The Merck Foundation, an organisation whose objective is to address infertility issue in Africa, has launched fashion awards in Malawi.
In partnership with the First Lady Gertrude Mutharika, the awards aspire to motivate fashion designers to think outside the box and break infertility stigma in the country.
Merck Foundation chief executive officer (CEO) Dr. Rasha Kelej says the organisation believes that art can make a difference by bringing about a positive change as it has the capacity to make the problem felt, which further stimulates emotions and leads to engagement and action.
“I love art and fashion. I strongly believe that art plays a significant role in raising awareness about sensitive topics like infertility, hence can contribute significantly to break the stigma around infertile women in Africa.
“One of the great challenges today is that we often feel untouched by the problems of others, even when we can easily do something to help.
Giving people access to data most often leaves them feeling overwhelmed and disconnected, not empowered and poised for action.
Added Kelej: “This is where art can make a difference. Moreover, Africa being the hub for all forms of art, it was very important to reach people using their natural settings. This will help people give their best to help reach out to the voiceless.”
The awards are open to all fashion designers from Malawi and rest of Africa, according to the CEO.
“Applicants are requested to send the sketches of their creations as an attachment on e-mail: firstname.lastname@example.org. They should mention the subject: Merck Foundation Fashion Awards and add a name, e-mail and contact number.
The last date of submissions is December 31. The best two submissions will be selected by Merck More Than a Mother committee where winners will be granted $500 each to execute their designs,” she said in an interview.
The First Lady is the Malawi ambassador of Merck Foundation’s Merck More Than a Mother, an initiative within the foundation that aims to empower infertile women through access to information, education and health and by changing mindsets.
The awards have also been introduced in Ghana and Zambia with plans to scale up to many other African countries starting with Rwanda and Nigeria.
“My dream is to start these awards in Malawi immediately in partnership with fashion institutions and Fashion Week in the country.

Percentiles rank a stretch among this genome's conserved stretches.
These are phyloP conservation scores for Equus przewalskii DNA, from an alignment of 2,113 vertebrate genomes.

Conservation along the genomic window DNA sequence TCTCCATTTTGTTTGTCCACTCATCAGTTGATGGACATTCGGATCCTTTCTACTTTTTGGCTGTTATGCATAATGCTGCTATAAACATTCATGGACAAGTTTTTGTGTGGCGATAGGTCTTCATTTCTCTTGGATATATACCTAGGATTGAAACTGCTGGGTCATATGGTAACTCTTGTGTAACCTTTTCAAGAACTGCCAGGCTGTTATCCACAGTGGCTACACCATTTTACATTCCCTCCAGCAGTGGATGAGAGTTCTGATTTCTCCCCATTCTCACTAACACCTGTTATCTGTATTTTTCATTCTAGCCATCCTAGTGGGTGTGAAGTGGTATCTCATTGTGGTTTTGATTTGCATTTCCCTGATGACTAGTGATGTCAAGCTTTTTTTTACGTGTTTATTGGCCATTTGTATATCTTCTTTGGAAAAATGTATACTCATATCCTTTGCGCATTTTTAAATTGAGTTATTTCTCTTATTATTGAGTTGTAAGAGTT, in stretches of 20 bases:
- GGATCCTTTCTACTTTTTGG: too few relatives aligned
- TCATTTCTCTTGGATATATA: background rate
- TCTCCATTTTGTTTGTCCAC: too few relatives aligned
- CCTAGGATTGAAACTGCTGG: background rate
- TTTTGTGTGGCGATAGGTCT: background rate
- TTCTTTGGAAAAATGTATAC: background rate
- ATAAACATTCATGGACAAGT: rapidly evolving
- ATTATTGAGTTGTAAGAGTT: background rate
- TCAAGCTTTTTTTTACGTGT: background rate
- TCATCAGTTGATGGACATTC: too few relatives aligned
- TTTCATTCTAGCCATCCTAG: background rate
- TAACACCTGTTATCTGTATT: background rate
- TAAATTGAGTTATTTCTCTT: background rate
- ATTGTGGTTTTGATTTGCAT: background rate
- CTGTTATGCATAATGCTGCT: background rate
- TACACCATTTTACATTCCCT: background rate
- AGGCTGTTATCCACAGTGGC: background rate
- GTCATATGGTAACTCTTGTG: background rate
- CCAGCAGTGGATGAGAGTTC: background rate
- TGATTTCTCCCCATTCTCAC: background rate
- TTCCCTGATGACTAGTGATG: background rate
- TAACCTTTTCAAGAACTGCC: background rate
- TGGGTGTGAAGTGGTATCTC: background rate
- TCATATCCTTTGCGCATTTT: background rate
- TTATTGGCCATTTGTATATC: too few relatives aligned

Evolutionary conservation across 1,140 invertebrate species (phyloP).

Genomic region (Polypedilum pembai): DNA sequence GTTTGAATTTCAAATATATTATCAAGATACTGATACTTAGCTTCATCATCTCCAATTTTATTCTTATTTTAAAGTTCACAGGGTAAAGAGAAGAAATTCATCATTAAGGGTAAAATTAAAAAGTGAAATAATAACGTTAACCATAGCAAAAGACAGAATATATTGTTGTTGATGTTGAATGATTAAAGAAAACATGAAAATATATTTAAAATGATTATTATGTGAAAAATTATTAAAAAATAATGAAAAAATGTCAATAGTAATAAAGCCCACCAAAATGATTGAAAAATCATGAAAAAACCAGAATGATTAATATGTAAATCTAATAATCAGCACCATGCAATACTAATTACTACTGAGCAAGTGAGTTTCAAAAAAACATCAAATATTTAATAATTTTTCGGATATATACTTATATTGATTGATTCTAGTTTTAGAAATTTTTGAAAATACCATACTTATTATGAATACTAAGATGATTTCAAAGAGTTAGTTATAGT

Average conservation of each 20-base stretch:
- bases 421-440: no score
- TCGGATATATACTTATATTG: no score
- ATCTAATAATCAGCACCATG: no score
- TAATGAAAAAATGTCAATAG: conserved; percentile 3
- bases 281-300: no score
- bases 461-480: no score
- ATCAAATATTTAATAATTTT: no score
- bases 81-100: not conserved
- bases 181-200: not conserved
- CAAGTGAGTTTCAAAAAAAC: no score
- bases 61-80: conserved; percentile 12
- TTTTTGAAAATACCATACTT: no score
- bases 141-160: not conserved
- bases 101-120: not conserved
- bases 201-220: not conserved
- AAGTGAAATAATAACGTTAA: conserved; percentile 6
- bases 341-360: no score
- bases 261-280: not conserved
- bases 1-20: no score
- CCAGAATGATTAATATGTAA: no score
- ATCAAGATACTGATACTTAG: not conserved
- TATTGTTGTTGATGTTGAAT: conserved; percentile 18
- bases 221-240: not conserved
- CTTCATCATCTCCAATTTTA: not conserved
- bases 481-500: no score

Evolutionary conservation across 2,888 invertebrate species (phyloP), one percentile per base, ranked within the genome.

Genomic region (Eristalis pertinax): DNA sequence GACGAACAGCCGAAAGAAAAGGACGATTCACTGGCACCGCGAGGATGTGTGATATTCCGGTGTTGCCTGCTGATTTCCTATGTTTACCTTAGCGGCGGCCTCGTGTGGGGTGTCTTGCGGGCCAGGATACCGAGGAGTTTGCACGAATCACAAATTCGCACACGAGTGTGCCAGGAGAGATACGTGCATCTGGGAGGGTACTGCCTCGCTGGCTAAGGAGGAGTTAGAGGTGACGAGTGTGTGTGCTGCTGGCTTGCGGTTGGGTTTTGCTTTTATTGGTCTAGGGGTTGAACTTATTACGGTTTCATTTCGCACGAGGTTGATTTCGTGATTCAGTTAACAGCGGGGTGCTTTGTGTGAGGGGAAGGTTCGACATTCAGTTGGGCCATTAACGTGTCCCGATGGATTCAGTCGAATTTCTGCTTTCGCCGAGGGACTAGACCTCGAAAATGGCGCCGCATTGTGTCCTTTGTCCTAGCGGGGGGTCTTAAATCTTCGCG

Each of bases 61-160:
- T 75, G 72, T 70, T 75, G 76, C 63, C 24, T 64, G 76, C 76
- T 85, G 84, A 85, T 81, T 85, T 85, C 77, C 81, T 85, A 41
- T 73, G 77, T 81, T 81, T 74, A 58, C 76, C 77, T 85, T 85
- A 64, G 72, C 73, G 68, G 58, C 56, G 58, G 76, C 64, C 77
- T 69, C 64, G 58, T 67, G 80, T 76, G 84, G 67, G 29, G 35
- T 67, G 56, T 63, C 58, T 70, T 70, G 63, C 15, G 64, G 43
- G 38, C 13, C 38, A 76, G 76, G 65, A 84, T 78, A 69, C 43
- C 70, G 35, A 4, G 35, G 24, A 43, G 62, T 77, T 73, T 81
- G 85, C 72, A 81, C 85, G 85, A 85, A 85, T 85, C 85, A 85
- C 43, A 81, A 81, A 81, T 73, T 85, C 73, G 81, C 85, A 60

“Through these initiatives we wish to remind our communities that women are more than Just mothers and men are more than just fathers.
“It takes both a man and a woman to have a child,” she explained.
The news has excited fashion designers in the country as some have started working on their concepts.
“This interesting development and actually what makes it worthwhile is the fact it has a deeper meaning; demystifying issues surrounding infertility in a country where oftentimes, women are blamed if a couple is failing to have children.
“It’s challenging creative wise as the garments must make sense to a story,” said the designer behind Scorpii brand.
Besides the fashion awards, Merck Foundation has worked with a number of African musicians to produce songs as part of raising awareness on infertility issues.
“We have launched 15 local songs with famous singers from Zambia, Burundi, Ghana, Rwanda, Kenya, Sierra Leone and Gambia to raise awareness about male infertility and to break the stigma around infertility in Africa.
“I will release those songs to all African TV and radios in the second half of 2019 to create a culture shift. We plan to do something similar in Malawi very soon.
“Another project in the pipeline is Pan African song with six singers from six countries of west and east Africa,” stated Kelej.
In many cultures in Africa, infertility is a huge stigma and women are solely blamed for it. According to WHO data 2016, one in every four couples in Africa and developing countries are infertile which means that 180 million couples are infertile.
Through this campaign, Merck Foundation would be providing embryology and clinical training on fertility specialty for candidates in Malawi and will continue this programme in partnership with the First Lady’s office and Ministry of Health to improve access to quality and equitable fertility care in the country. n